Ugh! What is that vile stench? That’s right, it’s Sidney Ponson starts and the Mariners' offense polluting our pristine Run Expectancy and Win Expectancy Matrices. Before we write our congressman to apply for stimulus money for the cleanup, let's ask: How did it get this way?
The main tools that a sabermetrician uses to analyze baseball strategy are the Run Expectancy Matrix and the Win Expectancy Matrix. For the reader not familiar with these powerful tools, check out my article from the Basics series from the BP Idol competition last year. Simply put, these matrices are the basis for improved performance measuring (WXRL, etc.) and strategy analysis (stolen bases and sacrifice hits).
Before blindly using these tools, the sabermetrician needs to consider their limitations. To calculate the Run Expectancy Matrix, all play-by-play situations with the same baserunner/out state are aggregated and then the average number of runs additionally scored in that inning from that point on is empirically determined. The base calculations of the Run Expectancy Matrix assume that the run environment is exactly the same regardless of pitcher, offense or ballpark and that the number of runs scored by each side for a game will likely be between 4.5 and 5.0, typically the season average. The problem is that we are grouping together situations where Chris Carpenter is pitching against the Astros (a low run-scoring expectation), along with Fausto Carmona pitching against the Yankees (a high run-scoring expectation). In the former situation, we hypothesize that it is much more important to manufacture whatever runs one can versus the latter, where giving away outs will be detrimental to winning.
So how do we clean up our Run Expectancy Matrix? Let’s bring in the EPA! No, not the Environmental Protection Agency, but the Environment Prediction Algorithm. What we’re going to do is estimate the true run environment then use it to create Run Expectancy Matrices for the different environments. As an exercise, we will see how our understanding of various strategies change based on the environment.
The EPA Approach
The EPA considers four main factors in estimating the likely runs scored per game:
- Home/Visitor: As Matt Swartz pointed out in a series of articles, there is a distinct advantage between the home and visitor which typically comes out to a 0.2–0.3 runs per game difference.
- Offense: For each year, I calculated 60 factors, two for each team, one when the offense faces a starting left-hander, and another when they face a starting right-hander.
- Starting Pitcher: Combining the defense, the relief corps, and the starting pitcher, we create a factor for each starter and the team he is pitching for (for example, in 2009, Cliff Lee pitching for the Phillies or for the Indians will be two separate factors).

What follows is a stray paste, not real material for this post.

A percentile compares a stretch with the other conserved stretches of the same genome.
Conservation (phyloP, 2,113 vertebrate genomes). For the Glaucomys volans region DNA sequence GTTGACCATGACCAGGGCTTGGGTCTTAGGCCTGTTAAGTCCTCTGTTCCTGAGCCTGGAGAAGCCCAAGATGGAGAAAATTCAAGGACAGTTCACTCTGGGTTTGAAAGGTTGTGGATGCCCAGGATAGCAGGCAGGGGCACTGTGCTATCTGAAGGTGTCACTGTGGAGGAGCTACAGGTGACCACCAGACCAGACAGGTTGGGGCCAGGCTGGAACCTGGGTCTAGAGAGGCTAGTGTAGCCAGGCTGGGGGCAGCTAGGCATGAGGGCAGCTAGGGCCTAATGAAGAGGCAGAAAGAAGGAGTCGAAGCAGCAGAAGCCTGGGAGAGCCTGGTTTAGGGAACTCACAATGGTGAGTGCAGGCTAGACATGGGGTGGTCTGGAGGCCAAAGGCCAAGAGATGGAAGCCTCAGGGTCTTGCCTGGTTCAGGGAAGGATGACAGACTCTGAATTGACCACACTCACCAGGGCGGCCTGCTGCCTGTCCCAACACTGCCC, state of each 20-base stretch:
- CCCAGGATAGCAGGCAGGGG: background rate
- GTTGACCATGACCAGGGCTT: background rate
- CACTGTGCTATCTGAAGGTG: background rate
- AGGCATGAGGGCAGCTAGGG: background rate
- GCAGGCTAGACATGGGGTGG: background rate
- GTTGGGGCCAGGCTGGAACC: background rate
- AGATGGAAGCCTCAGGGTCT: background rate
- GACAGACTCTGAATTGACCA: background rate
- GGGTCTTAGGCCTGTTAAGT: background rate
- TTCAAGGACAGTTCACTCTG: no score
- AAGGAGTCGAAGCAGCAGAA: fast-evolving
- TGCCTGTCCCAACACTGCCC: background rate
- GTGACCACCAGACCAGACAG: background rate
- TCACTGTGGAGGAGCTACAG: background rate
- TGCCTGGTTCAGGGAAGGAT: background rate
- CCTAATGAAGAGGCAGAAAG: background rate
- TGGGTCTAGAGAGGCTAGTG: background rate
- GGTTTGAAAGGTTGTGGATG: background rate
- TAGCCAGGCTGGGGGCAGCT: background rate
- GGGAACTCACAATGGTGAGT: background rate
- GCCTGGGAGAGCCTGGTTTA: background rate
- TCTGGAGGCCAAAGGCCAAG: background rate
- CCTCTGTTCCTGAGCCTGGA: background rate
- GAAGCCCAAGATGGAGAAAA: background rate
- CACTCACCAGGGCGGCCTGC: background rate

- Ballpark: The effect that each of the 30 (and sometimes a few more) ballparks have on the expected runs per game.
In theory, we could create a model that considers whether it is a day/night game, and such cross-effects like when CC Sabathia faces a lineup of four left-handers and five right-handers, but as Dr. Leo Marvin writes: Baby Steps. We don’t want our algorithm to become all tied up like Bob Wiley.
The algorithm I used was a sequential heuristic to create a linear model that estimates the number of runs/game based on the factors above. As an example, here are some of the set of factors for the 2009 season:
|Top 5 Offense||Adjustment||Bottom 5 Offense||Adjustment|
|Yankees vs. RHP||+1.10||Pirates vs. LHP||-1.03|
|Red Sox vs. LHP||+0.92||Mariners vs. LHP||-0.85|
|Yankees vs. LHP||+0.91||Mets vs. LHP||-0.82|
|Angels vs. LHP||+0.90||Cardinals vs. LHP||-0.75|
|Angels vs. RHP||+0.81||Reds vs. RHP||-0.73|
|Top 5 SP*||Adjustment||Bottom 5 SP*||Adjustment|
|Chris Carpenter||-1.95||Manny Parry||+1.49|
|Felix Hernandez||-1.74||Luke Hochevar||+1.39|
|Jair Jurrjens||-1.46||Jeff Suppan||+0.89|
|Zack Greinke||-1.42||Jorge De La Rosa||+0.86|
|Tim Lincecum||-1.39||Braden Looper||+0.82|
* minimum 25 starts
So let’s take a hypothetical example to see how this works. The Yankees are at home against the Royals with Luke Hochevar on the mound for Kansas City. Taking all the factors into account: the Yankees are the home team (4.73 runs) going against a righty (+1.10) who is Hochevar (+1.39), our expectation is that the Yankees would average 7.22 runs per game in this situation, before we take the ballpark into account.
Typically, this methodology predicts a run environment somewhere between two and eight runs per game. For the 2009 season, the following table shows the distribution of the number of games and a sample game from that bucket. Keep in mind that the total number is twice the number of games played as there will be one record for the visiting team’s scoring and the home team’s scoring.
|< 2.0||23||4/9 PIT at STL Carpenter (1.79 runs)|